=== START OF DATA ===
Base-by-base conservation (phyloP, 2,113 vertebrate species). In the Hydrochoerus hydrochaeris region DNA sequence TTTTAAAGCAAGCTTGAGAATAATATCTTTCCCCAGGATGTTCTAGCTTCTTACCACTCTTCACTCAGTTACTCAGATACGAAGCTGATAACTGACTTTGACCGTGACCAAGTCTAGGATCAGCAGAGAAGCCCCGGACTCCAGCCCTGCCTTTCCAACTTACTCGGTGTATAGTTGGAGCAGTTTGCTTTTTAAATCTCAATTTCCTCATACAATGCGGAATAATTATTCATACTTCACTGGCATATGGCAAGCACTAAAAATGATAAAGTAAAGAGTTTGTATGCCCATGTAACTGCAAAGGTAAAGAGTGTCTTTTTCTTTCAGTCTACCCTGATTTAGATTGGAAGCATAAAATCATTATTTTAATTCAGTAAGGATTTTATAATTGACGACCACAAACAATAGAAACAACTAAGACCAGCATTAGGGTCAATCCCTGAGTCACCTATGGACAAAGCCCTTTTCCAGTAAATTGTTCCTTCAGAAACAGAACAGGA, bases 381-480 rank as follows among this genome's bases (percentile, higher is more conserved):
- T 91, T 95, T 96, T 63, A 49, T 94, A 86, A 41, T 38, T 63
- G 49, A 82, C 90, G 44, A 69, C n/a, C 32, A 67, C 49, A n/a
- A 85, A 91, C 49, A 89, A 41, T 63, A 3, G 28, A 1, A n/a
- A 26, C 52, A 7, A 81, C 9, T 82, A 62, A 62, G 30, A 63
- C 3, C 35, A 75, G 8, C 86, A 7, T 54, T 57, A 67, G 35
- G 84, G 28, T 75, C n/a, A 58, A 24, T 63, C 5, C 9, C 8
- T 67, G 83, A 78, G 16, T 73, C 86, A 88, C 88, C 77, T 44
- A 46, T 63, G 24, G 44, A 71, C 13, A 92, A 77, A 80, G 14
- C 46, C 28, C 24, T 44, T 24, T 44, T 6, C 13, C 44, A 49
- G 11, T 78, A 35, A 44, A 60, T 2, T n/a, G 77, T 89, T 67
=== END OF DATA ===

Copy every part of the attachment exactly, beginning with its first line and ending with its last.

Base-by-base conservation (phyloP, 2,113 vertebrate species). In the Hydrochoerus hydrochaeris region DNA sequence TTTTAAAGCAAGCTTGAGAATAATATCTTTCCCCAGGATGTTCTAGCTTCTTACCACTCTTCACTCAGTTACTCAGATACGAAGCTGATAACTGACTTTGACCGTGACCAAGTCTAGGATCAGCAGAGAAGCCCCGGACTCCAGCCCTGCCTTTCCAACTTACTCGGTGTATAGTTGGAGCAGTTTGCTTTTTAAATCTCAATTTCCTCATACAATGCGGAATAATTATTCATACTTCACTGGCATATGGCAAGCACTAAAAATGATAAAGTAAAGAGTTTGTATGCCCATGTAACTGCAAAGGTAAAGAGTGTCTTTTTCTTTCAGTCTACCCTGATTTAGATTGGAAGCATAAAATCATTATTTTAATTCAGTAAGGATTTTATAATTGACGACCACAAACAATAGAAACAACTAAGACCAGCATTAGGGTCAATCCCTGAGTCACCTATGGACAAAGCCCTTTTCCAGTAAATTGTTCCTTCAGAAACAGAACAGGA, bases 381-480 rank as follows among this genome's bases (percentile, higher is more conserved):
- T 91, T 95, T 96, T 63, A 49, T 94, A 86, A 41, T 38, T 63
- G 49, A 82, C 90, G 44, A 69, C n/a, C 32, A 67, C 49, A n/a
- A 85, A 91, C 49, A 89, A 41, T 63, A 3, G 28, A 1, A n/a
- A 26, C 52, A 7, A 81, C 9, T 82, A 62, A 62, G 30, A 63
- C 3, C 35, A 75, G 8, C 86, A 7, T 54, T 57, A 67, G 35
- G 84, G 28, T 75, C n/a, A 58, A 24, T 63, C 5, C 9, C 8
- T 67, G 83, A 78, G 16, T 73, C 86, A 88, C 88, C 77, T 44
- A 46, T 63, G 24, G 44, A 71, C 13, A 92, A 77, A 80, G 14
- C 46, C 28, C 24, T 44, T 24, T 44, T 6, C 13, C 44, A 49
- G 11, T 78, A 35, A 44, A 60, T 2, T n/a, G 77, T 89, T 67